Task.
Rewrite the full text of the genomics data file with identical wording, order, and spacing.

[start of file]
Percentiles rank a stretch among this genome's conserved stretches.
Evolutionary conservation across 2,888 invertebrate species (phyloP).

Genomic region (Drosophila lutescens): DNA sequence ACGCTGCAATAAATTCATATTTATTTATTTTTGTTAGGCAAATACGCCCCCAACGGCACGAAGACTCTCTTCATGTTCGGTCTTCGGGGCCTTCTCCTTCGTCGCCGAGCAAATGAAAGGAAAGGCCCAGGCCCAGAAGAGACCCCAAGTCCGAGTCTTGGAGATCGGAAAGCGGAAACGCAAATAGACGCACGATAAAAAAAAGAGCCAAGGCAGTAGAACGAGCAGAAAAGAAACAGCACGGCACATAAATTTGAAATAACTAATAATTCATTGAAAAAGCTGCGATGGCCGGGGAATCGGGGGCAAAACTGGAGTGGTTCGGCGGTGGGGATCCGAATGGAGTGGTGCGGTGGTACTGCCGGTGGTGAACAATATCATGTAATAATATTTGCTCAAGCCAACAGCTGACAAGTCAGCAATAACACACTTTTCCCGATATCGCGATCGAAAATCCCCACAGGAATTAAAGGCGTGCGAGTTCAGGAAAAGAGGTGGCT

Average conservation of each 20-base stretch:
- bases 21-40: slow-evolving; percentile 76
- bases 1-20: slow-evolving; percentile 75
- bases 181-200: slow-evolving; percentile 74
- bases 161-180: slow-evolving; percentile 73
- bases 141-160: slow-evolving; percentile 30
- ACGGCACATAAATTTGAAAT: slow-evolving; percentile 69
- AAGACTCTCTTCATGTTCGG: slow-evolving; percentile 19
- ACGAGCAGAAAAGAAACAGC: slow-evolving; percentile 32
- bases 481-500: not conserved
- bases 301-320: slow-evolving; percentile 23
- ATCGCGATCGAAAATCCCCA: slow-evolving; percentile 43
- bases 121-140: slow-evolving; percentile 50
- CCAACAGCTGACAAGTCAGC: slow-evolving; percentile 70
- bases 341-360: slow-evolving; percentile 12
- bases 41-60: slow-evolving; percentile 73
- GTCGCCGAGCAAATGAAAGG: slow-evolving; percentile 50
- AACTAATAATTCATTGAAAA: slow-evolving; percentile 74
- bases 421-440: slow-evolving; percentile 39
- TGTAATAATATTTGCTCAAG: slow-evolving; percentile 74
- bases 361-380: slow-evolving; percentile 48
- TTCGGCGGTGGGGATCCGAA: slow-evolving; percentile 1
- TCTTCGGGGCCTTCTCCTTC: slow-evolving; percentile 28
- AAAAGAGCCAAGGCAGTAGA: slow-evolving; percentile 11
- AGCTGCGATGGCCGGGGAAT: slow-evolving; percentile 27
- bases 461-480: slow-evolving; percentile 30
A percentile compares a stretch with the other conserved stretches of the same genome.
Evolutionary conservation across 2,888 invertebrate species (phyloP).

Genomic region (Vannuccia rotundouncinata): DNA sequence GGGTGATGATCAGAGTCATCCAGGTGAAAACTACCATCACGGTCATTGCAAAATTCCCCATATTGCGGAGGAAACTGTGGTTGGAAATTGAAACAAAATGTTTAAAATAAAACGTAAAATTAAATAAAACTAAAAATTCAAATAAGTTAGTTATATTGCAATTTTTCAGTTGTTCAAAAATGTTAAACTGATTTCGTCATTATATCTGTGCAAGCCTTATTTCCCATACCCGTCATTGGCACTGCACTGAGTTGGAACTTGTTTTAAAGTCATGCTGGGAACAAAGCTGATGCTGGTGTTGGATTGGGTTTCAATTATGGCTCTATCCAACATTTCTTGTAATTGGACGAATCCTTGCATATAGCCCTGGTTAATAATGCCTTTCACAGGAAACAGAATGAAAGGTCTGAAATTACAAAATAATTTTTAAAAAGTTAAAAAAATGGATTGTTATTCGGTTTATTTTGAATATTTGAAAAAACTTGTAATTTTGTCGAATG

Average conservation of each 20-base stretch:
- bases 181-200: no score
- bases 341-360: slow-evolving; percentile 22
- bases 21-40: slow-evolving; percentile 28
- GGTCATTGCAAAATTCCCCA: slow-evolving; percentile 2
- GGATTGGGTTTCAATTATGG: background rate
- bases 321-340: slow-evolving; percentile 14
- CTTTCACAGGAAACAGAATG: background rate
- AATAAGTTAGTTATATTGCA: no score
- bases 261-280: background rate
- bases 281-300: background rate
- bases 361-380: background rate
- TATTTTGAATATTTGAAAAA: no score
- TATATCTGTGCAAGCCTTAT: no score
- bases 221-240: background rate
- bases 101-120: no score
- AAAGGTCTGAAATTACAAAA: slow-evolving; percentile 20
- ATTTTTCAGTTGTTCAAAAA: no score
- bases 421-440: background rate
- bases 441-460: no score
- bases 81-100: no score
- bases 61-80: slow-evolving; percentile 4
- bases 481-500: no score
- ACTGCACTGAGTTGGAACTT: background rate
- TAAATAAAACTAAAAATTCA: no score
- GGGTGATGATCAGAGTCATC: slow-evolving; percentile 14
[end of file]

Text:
Percentiles rank a stretch among this genome's conserved stretches.
Evolutionary conservation across 2,888 invertebrate species (phyloP).

Genomic region (Drosophila lutescens): DNA sequence ACGCTGCAATAAATTCATATTTATTTATTTTTGTTAGGCAAATACGCCCCCAACGGCACGAAGACTCTCTTCATGTTCGGTCTTCGGGGCCTTCTCCTTCGTCGCCGAGCAAATGAAAGGAAAGGCCCAGGCCCAGAAGAGACCCCAAGTCCGAGTCTTGGAGATCGGAAAGCGGAAACGCAAATAGACGCACGATAAAAAAAAGAGCCAAGGCAGTAGAACGAGCAGAAAAGAAACAGCACGGCACATAAATTTGAAATAACTAATAATTCATTGAAAAAGCTGCGATGGCCGGGGAATCGGGGGCAAAACTGGAGTGGTTCGGCGGTGGGGATCCGAATGGAGTGGTGCGGTGGTACTGCCGGTGGTGAACAATATCATGTAATAATATTTGCTCAAGCCAACAGCTGACAAGTCAGCAATAACACACTTTTCCCGATATCGCGATCGAAAATCCCCACAGGAATTAAAGGCGTGCGAGTTCAGGAAAAGAGGTGGCT

Average conservation of each 20-base stretch:
- bases 21-40: slow-evolving; percentile 76
- bases 1-20: slow-evolving; percentile 75
- bases 181-200: slow-evolving; percentile 74
- bases 161-180: slow-evolving; percentile 73
- bases 141-160: slow-evolving; percentile 30
- ACGGCACATAAATTTGAAAT: slow-evolving; percentile 69
- AAGACTCTCTTCATGTTCGG: slow-evolving; percentile 19
- ACGAGCAGAAAAGAAACAGC: slow-evolving; percentile 32
- bases 481-500: not conserved
- bases 301-320: slow-evolving; percentile 23
- ATCGCGATCGAAAATCCCCA: slow-evolving; percentile 43
- bases 121-140: slow-evolving; percentile 50
- CCAACAGCTGACAAGTCAGC: slow-evolving; percentile 70
- bases 341-360: slow-evolving; percentile 12
- bases 41-60: slow-evolving; percentile 73
- GTCGCCGAGCAAATGAAAGG: slow-evolving; percentile 50
- AACTAATAATTCATTGAAAA: slow-evolving; percentile 74
- bases 421-440: slow-evolving; percentile 39
- TGTAATAATATTTGCTCAAG: slow-evolving; percentile 74
- bases 361-380: slow-evolving; percentile 48
- TTCGGCGGTGGGGATCCGAA: slow-evolving; percentile 1
- TCTTCGGGGCCTTCTCCTTC: slow-evolving; percentile 28
- AAAAGAGCCAAGGCAGTAGA: slow-evolving; percentile 11
- AGCTGCGATGGCCGGGGAAT: slow-evolving; percentile 27
- bases 461-480: slow-evolving; percentile 30
A percentile compares a stretch with the other conserved stretches of the same genome.
Evolutionary conservation across 2,888 invertebrate species (phyloP).

Genomic region (Vannuccia rotundouncinata): DNA sequence GGGTGATGATCAGAGTCATCCAGGTGAAAACTACCATCACGGTCATTGCAAAATTCCCCATATTGCGGAGGAAACTGTGGTTGGAAATTGAAACAAAATGTTTAAAATAAAACGTAAAATTAAATAAAACTAAAAATTCAAATAAGTTAGTTATATTGCAATTTTTCAGTTGTTCAAAAATGTTAAACTGATTTCGTCATTATATCTGTGCAAGCCTTATTTCCCATACCCGTCATTGGCACTGCACTGAGTTGGAACTTGTTTTAAAGTCATGCTGGGAACAAAGCTGATGCTGGTGTTGGATTGGGTTTCAATTATGGCTCTATCCAACATTTCTTGTAATTGGACGAATCCTTGCATATAGCCCTGGTTAATAATGCCTTTCACAGGAAACAGAATGAAAGGTCTGAAATTACAAAATAATTTTTAAAAAGTTAAAAAAATGGATTGTTATTCGGTTTATTTTGAATATTTGAAAAAACTTGTAATTTTGTCGAATG

Average conservation of each 20-base stretch:
- bases 181-200: no score
- bases 341-360: slow-evolving; percentile 22
- bases 21-40: slow-evolving; percentile 28
- GGTCATTGCAAAATTCCCCA: slow-evolving; percentile 2
- GGATTGGGTTTCAATTATGG: background rate
- bases 321-340: slow-evolving; percentile 14
- CTTTCACAGGAAACAGAATG: background rate
- AATAAGTTAGTTATATTGCA: no score
- bases 261-280: background rate
- bases 281-300: background rate
- bases 361-380: background rate
- TATTTTGAATATTTGAAAAA: no score
- TATATCTGTGCAAGCCTTAT: no score
- bases 221-240: background rate
- bases 101-120: no score
- AAAGGTCTGAAATTACAAAA: slow-evolving; percentile 20
- ATTTTTCAGTTGTTCAAAAA: no score
- bases 421-440: background rate
- bases 441-460: no score
- bases 81-100: no score
- bases 61-80: slow-evolving; percentile 4
- bases 481-500: no score
- ACTGCACTGAGTTGGAACTT: background rate
- TAAATAAAACTAAAAATTCA: no score
- GGGTGATGATCAGAGTCATC: slow-evolving; percentile 14